Passiflora trifasciata | The Italian Collection of Maurizio Vecchia

Passiflora trifasciata, information, classification, temperatures. etymology of Passiflora trifasciata. Discover the Italian Passiflora Collection by Maurizio Vecchia.

Passiflora trifasciata | The Italian Collection of Maurizio Vecchia

Systematics (J. Macdougal et al., 2004)

SUBGENUS: decaloba
SECTION: decaloba


 Amazon regions of Peru.




From the Latin tri-, three and fasciatus with bands:  for the leaves characterized by three longitudinal coloured bands.



Among the many passionflowers with coloured leaves that I know of is the extraordinary P. trifasciata. I was able to see it grow from seed and was fascinated to observe the continuous changes in shape and colour of the leaves: at first, they are green with timid ash spots but later become covered with three intense pink bands lying against a dark green, almost bronze background. Over time, the pink fades to yellow and white, while the green becomes more decisive and bright.

As the foliage thickens due to the continuous branching, twisting and chasing of the branches, suggestive pictorial and architectural effects emerge. The coloured bands are arranged in all directions and move with the slightest breath of wind to awaken the imagination, as if the plant were able to move on its own.

P. trifasciata is completely hairless, the stems are striated and have a polygonal cross-section.

The trilobate leaves, with a central lobe predominating over the lateral ones, have almost the same length and width (10 cm). On their underside they are coloured an intense purple.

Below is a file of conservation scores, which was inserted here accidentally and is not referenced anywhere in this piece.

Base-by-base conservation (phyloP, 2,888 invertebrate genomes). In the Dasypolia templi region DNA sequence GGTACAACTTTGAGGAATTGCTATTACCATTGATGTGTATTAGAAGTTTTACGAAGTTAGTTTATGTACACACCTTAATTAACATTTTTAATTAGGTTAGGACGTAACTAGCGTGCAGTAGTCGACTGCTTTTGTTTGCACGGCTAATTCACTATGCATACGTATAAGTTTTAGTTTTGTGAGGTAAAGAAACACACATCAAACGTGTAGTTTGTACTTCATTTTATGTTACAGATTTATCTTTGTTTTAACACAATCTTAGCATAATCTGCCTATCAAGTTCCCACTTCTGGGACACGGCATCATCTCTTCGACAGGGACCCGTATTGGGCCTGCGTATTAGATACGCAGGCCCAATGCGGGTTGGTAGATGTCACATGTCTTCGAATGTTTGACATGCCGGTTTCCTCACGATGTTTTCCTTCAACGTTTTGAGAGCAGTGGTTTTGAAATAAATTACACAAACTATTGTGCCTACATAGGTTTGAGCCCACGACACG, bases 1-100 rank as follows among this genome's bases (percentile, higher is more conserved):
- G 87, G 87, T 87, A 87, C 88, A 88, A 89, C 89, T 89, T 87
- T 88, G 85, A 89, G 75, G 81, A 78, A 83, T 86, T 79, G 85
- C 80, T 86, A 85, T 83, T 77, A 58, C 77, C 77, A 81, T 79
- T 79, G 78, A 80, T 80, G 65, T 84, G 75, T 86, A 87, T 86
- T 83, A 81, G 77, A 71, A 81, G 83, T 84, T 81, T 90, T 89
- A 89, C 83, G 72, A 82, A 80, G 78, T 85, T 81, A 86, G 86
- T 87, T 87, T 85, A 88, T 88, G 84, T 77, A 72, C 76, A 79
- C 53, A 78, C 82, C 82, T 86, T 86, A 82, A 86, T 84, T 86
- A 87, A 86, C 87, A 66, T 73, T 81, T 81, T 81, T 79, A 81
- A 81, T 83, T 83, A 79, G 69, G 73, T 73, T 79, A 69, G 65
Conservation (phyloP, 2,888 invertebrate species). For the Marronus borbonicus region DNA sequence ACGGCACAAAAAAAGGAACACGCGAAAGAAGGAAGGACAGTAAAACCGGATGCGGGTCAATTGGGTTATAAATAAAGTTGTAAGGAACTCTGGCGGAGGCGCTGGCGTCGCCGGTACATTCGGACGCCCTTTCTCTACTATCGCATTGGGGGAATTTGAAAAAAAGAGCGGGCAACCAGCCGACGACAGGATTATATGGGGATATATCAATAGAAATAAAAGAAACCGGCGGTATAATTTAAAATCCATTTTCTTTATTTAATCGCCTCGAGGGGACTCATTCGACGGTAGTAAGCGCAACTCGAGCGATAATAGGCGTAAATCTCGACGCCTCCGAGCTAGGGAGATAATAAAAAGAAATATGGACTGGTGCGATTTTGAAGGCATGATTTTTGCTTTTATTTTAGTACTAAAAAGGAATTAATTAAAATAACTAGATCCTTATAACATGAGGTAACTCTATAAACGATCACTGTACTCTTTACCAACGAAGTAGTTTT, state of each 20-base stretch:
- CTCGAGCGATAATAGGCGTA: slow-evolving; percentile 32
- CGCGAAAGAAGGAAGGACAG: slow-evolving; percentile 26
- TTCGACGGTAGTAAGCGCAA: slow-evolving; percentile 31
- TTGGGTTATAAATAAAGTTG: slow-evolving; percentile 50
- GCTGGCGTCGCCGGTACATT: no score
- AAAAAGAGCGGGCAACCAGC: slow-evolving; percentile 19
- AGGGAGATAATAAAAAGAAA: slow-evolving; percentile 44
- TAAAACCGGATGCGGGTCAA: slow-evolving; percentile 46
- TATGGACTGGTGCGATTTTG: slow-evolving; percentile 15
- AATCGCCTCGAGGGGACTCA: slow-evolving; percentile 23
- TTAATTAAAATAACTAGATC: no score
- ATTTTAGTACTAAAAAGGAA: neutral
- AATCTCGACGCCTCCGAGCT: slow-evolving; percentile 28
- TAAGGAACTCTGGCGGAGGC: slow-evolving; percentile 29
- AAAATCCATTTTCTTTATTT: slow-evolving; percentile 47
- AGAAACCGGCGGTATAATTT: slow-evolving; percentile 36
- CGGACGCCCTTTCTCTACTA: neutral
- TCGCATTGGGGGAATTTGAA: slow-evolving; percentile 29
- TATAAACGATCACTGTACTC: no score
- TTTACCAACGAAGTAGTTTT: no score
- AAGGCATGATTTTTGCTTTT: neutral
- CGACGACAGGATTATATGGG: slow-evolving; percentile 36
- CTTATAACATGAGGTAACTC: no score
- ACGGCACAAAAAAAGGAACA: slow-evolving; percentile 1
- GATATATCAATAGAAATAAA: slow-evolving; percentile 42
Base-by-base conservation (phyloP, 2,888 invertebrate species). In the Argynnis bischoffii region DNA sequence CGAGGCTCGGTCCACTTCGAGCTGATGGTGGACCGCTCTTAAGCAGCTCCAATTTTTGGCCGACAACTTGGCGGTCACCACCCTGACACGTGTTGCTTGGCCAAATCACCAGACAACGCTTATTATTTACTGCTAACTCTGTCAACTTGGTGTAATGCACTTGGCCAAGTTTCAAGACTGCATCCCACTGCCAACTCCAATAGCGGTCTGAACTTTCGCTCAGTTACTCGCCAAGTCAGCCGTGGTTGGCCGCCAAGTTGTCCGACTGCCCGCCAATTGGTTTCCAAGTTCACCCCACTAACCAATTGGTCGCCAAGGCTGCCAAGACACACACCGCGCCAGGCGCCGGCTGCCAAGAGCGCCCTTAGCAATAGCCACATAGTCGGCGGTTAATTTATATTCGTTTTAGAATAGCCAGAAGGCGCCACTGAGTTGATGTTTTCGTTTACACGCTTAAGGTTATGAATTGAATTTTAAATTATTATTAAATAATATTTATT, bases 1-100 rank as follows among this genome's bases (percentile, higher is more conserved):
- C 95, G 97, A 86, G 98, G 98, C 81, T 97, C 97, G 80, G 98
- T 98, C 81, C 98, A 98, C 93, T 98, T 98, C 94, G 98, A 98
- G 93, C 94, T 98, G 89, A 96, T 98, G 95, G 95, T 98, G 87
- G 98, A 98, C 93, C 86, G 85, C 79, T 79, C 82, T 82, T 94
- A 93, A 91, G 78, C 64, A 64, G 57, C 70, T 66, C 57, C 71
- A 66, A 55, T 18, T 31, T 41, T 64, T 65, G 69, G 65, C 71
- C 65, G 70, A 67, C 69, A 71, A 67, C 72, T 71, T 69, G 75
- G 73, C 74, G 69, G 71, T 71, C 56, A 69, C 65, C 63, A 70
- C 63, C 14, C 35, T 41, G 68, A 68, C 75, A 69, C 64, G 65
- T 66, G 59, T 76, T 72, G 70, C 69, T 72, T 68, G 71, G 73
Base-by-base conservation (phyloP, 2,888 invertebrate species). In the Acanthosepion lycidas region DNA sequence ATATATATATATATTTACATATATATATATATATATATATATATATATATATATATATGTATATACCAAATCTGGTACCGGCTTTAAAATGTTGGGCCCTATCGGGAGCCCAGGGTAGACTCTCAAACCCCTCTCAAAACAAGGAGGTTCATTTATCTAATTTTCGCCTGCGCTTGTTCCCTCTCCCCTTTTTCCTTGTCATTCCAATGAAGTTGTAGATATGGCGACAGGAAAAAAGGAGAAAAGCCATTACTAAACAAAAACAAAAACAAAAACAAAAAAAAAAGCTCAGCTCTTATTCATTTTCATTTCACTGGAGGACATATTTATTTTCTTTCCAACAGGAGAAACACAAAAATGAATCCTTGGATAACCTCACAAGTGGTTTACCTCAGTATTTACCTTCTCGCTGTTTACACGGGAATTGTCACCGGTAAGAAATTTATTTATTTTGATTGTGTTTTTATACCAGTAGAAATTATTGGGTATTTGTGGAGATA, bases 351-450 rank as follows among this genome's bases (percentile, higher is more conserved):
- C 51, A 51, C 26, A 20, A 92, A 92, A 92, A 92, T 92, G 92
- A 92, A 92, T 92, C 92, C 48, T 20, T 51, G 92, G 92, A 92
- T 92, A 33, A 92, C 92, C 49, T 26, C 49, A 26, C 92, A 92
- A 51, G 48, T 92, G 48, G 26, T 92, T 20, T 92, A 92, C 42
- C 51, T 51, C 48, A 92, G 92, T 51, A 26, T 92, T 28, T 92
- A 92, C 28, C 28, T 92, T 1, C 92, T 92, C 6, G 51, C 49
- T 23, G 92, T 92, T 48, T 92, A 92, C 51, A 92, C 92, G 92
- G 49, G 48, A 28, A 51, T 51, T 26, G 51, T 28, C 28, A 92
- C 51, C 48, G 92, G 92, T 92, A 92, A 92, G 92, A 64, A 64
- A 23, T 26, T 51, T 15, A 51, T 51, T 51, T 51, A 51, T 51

The flowers measure approximately 3-4 cm in diameter. The sepals, petals, and double, sparse corona of filaments have shades ranging from white to cream. A slight pink grain sometimes appears on the innermost filaments, which are denser and shorter.

The flowering, although not flamboyant, embellishes the whole plant. The fruits are spherical, first green and then black, the size of small olives.

P. trifasciata, robust and lively, does not suffer from any particular problems except root rot due to excessive irrigation and water stagnation at its base. For this reason, saucers should not be used.

The soil must be rich in order for the foliage to grow vigorously and free from nematodes, which are lethal pests for this species.

Cuttings root easily; however, reproduction by seed is recommended if you also want to observe the juvenile colours.

It is not exceptionally hardy. In winter, it should not be kept at temperatures below 5°C. One could consider possibly acclimatising it outdoors on the Ligurian Riviera and in southern Italy.